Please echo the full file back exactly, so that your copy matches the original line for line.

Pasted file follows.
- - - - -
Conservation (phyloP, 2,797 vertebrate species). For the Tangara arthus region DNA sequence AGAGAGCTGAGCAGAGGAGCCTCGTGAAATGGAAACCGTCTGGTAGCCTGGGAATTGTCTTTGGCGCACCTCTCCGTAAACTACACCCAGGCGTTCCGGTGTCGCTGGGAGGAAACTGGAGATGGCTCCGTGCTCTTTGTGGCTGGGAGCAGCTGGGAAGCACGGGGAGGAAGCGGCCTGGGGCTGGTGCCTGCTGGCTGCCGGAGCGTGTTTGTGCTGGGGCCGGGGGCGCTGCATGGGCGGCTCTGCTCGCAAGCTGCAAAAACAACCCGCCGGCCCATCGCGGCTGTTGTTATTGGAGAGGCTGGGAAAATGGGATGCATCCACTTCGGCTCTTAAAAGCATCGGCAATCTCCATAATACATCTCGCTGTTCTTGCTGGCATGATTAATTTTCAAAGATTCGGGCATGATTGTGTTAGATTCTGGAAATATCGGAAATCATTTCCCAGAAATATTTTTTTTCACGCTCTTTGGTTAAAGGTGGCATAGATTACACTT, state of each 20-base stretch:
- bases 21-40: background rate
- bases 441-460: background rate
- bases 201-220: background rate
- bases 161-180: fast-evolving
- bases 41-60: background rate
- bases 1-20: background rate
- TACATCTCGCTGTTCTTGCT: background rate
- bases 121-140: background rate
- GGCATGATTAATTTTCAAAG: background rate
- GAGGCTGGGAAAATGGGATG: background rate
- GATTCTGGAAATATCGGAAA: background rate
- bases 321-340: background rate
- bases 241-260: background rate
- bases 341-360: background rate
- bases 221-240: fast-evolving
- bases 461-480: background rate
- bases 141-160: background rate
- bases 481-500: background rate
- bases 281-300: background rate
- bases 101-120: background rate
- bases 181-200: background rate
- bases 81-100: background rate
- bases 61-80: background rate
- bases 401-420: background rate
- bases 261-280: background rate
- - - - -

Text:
Conservation (phyloP, 2,797 vertebrate species). For the Tangara arthus region DNA sequence AGAGAGCTGAGCAGAGGAGCCTCGTGAAATGGAAACCGTCTGGTAGCCTGGGAATTGTCTTTGGCGCACCTCTCCGTAAACTACACCCAGGCGTTCCGGTGTCGCTGGGAGGAAACTGGAGATGGCTCCGTGCTCTTTGTGGCTGGGAGCAGCTGGGAAGCACGGGGAGGAAGCGGCCTGGGGCTGGTGCCTGCTGGCTGCCGGAGCGTGTTTGTGCTGGGGCCGGGGGCGCTGCATGGGCGGCTCTGCTCGCAAGCTGCAAAAACAACCCGCCGGCCCATCGCGGCTGTTGTTATTGGAGAGGCTGGGAAAATGGGATGCATCCACTTCGGCTCTTAAAAGCATCGGCAATCTCCATAATACATCTCGCTGTTCTTGCTGGCATGATTAATTTTCAAAGATTCGGGCATGATTGTGTTAGATTCTGGAAATATCGGAAATCATTTCCCAGAAATATTTTTTTTCACGCTCTTTGGTTAAAGGTGGCATAGATTACACTT, state of each 20-base stretch:
- bases 21-40: background rate
- bases 441-460: background rate
- bases 201-220: background rate
- bases 161-180: fast-evolving
- bases 41-60: background rate
- bases 1-20: background rate
- TACATCTCGCTGTTCTTGCT: background rate
- bases 121-140: background rate
- GGCATGATTAATTTTCAAAG: background rate
- GAGGCTGGGAAAATGGGATG: background rate
- GATTCTGGAAATATCGGAAA: background rate
- bases 321-340: background rate
- bases 241-260: background rate
- bases 341-360: background rate
- bases 221-240: fast-evolving
- bases 461-480: background rate
- bases 141-160: background rate
- bases 481-500: background rate
- bases 281-300: background rate
- bases 101-120: background rate
- bases 181-200: background rate
- bases 81-100: background rate
- bases 61-80: background rate
- bases 401-420: background rate
- bases 261-280: background rate